The episode was so grotesquely sordid that traditional allied countries and preferred partners such as the United States (which has the headquarters of its V Fleet in Bahrain) and the United Kingdom were forced to demand the opening of an independent commission of inquiry. Colonel Mubarak bin Huwail was charged with torturing several Salmaniya doctors. After his acquittal, the prime minister went to visit him at his home and, in front of the cameras, thanked him for his services to Bahrain and blessed the judicial impunity: “We will not allow anyone to harm you. These laws cannot apply to you. No one can touch this link. Whoever applies these laws against you is applying them against us. We are one body ”.

Opposition skepticism

What will happen in Bahrain when the crown prince, Salman, that “good cop” of 2011, is appointed the new prime minister? The opposition is cautious and skeptical of the island’s political evolution. Al Khawaja, in a telephone conversation from his exile in Denmark, points out that, unlike Khalifa, who believed in “the iron hand” as the maximum political weapon, the crown prince is more “pragmatic and in favor of giving crumbs to the population to that you feel comfortable, but without freedom ”. He warns against mirages: “Salman meets the profile of pretty boy of Western democracies, the young man raised in the West, apparently more open and tolerant, as they said at the time of Bashar al-Assad ”.

Marc Owen Jones doubts that the new appointment will have significant effects on the internal politics of the country, whose great actor will continue to be neighboring Saudi Arabia, on whom Bahrain depends economically, politically and militarily.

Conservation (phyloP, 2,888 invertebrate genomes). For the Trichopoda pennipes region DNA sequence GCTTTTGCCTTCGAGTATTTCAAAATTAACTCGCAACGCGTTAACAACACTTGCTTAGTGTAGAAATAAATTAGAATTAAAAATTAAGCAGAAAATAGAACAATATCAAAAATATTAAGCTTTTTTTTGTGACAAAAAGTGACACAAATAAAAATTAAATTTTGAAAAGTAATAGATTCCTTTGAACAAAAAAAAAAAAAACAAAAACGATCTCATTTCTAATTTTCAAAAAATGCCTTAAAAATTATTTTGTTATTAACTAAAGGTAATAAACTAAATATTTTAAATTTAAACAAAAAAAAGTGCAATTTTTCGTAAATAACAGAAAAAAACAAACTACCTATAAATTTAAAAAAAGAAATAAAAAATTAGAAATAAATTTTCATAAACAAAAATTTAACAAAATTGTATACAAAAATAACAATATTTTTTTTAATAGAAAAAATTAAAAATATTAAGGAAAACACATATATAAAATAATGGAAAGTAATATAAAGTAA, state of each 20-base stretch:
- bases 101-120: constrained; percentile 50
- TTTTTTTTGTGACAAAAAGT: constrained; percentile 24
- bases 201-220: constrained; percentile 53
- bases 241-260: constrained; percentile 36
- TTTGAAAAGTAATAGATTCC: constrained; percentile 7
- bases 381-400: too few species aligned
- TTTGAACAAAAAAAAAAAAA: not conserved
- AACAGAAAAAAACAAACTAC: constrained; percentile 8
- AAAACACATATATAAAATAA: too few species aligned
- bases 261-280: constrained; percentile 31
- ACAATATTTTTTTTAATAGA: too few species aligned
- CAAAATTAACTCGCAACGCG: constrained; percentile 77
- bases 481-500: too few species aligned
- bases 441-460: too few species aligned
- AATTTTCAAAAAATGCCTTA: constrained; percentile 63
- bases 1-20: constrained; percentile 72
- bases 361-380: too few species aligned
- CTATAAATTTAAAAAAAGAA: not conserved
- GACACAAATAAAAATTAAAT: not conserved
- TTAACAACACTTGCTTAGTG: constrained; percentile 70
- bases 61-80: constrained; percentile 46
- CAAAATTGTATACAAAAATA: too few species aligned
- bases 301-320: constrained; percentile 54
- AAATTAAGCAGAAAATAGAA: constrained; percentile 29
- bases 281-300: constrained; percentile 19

“Perhaps the worst is yet to come,” sums up another Bahraini activist who cannot give her name for security reasons. And, along the same lines, Khawaja points to a terrifying possibility: that the new change of chairs of more prominence to the youngest of the princes, Nasser bin Hamad al-Khalifa, the athlete, president of the Bahrain Olympic Committee, the promoter of the Bahrain McLaren cycling team and Bahrain Endurance13 triathlon team, and who recently wore the Córdoba CF jersey proud after the acquisition of the team by a Bahrain investment fund. The one who, in the days following the crushing of the riots in 2011, uttered on state television that phrase that sums up the political situation in Bahrain better than the entire article you just read: “Let a wall fall on the heads of those who they called for the fall of the regime. Be it an athlete, an activist or a politician. Bahrain is an island and you have no escape ”.